May 6, 2009

The Province is the Church

Episcopal Café reports the following answer to the question of just what "Churches" are intended by the proposed Covenant.

In Anglican ecclesiology, there is a creative tension between the understanding of “local Church”, which is that portion of God’s people gathered around their bishop, usually in the form of a territorial diocese, and “Church” as a term or description for a national or regional ecclesial community, which is bound together by a national character, and/or common liturgical life, governance and canon law. Traditionally, Anglicans have asserted the ecclesial character of the national Church as the privileged unit of ecclesiastical life. The Church of England’s very existence was predicated upon such an assumption at the time of the Reformation. Recognised in most cases as “Provinces”, these national or regional Churches are the historical bodies through which the life of the Anglican Communion has been expressed, and they are the primary parties for whom the covenant has been designed. If, however, the canons and constitutions of a Province permit, there is no reason why a diocesan synod should not commit itself to the covenant, thus strengthening its commitment to the interdependent life of the Communion.

Which is more or less what I've been saying for some time. The notion that the diocese is autonomous from the church of which it forms a part makes no sense in an Anglican ecclesiastical framework. The "national church" was the idea from the beginning of the Reformation, on through the creation of the Protestant Episcopal Church of the United States of America (because the US was now an independent nation), the creation of the PECCSA (Protestant Episcopal Church of the Confederate States of America) when the southern states believed they had formed a new nation; &c.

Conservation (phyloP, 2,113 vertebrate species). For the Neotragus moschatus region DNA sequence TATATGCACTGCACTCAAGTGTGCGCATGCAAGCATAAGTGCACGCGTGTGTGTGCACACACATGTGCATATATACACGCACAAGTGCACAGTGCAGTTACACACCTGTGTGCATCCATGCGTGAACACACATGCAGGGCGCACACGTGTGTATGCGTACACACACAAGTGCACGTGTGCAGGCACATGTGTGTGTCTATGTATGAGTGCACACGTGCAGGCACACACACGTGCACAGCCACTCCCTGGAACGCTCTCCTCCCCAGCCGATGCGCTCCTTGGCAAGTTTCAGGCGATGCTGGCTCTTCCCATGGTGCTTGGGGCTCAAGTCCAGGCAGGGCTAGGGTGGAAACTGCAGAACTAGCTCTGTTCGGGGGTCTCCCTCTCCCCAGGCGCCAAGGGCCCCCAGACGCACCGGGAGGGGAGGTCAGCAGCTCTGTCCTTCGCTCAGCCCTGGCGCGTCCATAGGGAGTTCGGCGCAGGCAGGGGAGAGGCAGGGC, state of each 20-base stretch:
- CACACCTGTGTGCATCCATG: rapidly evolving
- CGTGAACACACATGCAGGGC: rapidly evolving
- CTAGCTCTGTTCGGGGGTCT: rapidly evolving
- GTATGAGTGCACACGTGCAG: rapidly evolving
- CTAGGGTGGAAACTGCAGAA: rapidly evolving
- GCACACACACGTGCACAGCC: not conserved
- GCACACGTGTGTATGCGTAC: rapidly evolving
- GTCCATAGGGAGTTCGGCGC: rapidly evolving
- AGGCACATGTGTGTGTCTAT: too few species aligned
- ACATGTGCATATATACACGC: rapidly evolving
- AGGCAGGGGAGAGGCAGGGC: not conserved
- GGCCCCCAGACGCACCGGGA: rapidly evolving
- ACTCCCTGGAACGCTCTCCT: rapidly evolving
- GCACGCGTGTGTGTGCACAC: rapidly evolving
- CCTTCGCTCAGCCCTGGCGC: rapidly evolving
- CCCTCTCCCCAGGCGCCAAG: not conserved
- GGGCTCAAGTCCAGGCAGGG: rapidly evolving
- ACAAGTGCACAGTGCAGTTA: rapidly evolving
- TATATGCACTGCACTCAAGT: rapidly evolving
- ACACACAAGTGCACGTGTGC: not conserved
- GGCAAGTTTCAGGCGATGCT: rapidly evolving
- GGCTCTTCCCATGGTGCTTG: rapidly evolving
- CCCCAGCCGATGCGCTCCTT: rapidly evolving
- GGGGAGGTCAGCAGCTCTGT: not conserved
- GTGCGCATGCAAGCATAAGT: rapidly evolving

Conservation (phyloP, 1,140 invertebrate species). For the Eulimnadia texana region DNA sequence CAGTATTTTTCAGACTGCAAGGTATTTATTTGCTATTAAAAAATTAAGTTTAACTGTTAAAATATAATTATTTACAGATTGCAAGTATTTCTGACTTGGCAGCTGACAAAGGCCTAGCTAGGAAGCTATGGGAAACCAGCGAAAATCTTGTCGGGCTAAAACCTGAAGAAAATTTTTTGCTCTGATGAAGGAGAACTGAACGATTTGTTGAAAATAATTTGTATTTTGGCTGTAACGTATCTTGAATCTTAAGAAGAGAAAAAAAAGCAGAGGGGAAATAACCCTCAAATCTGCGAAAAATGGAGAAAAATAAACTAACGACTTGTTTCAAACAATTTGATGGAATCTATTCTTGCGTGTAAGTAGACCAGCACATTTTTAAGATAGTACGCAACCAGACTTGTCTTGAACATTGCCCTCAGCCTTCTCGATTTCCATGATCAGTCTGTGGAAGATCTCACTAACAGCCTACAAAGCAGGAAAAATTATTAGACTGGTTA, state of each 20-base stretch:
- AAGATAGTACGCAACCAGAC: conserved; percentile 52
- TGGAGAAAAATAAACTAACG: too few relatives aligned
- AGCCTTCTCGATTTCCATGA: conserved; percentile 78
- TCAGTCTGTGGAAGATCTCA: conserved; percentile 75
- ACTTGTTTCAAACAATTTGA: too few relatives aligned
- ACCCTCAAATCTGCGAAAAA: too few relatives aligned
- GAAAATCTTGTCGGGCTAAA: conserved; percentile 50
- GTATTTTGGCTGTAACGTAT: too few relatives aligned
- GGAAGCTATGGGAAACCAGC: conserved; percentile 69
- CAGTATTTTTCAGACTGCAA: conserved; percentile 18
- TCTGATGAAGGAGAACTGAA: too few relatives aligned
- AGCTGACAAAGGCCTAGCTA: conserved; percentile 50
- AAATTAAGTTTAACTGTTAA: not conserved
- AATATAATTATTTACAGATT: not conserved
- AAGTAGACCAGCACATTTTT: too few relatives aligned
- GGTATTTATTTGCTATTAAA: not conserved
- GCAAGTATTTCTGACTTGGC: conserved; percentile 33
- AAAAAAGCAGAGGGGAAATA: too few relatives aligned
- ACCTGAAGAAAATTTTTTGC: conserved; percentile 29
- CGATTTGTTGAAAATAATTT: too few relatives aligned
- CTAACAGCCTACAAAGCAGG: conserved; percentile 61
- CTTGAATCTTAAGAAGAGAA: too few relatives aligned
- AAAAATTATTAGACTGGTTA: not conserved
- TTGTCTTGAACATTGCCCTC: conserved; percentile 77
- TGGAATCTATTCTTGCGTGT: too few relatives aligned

Although Roman Catholicism enjoys the concept of a single world-church, Anglicans have tilted more in the direction of Orthodox autocephaly, with our own peculiar twist on things as a communion of autonomous churches bound together with shared history and liturgies springing from a common trunk, with many branches and leaves, and those apparently foresaken bonds of affection. Efforts to squeeze the individual Churches of the Anglican Communioin onto the procrustean bed of international uniformity cut against the grain of our rich tradition — cutting down perhaps our greatest gift to the whole Church of God, in that our provincial structure makes possible selective development in teaching and practice, limited not by some central magisterium, but by the natural process of reception. Thus change is limited in scope until (and unless) it becomes more widely accepted. (As I've said again and again, nothing TEC or the ACoC have done necessitates the Nigerian or Ugandan Churches approval, or their doing the same thing.)

The driving force behing this Covenant is a step away from this manner of thinking. It is a step backwards, and will prove to be an tool for division and fragmentation, rather than an instrument towards unity. Unless we all just sign up and get on with our lives, allowing it to serve its symbolic function with no real power over any of those who sign it.

The fact is, all of our problems began with Lambeth 1998, when it came to imagine itself capable to make doctrinal statements beyond its competence. The fathers of Lambeth ate sour grapes, and the children's teeth are set on edge.

Tobias Stanislas Haller BSG

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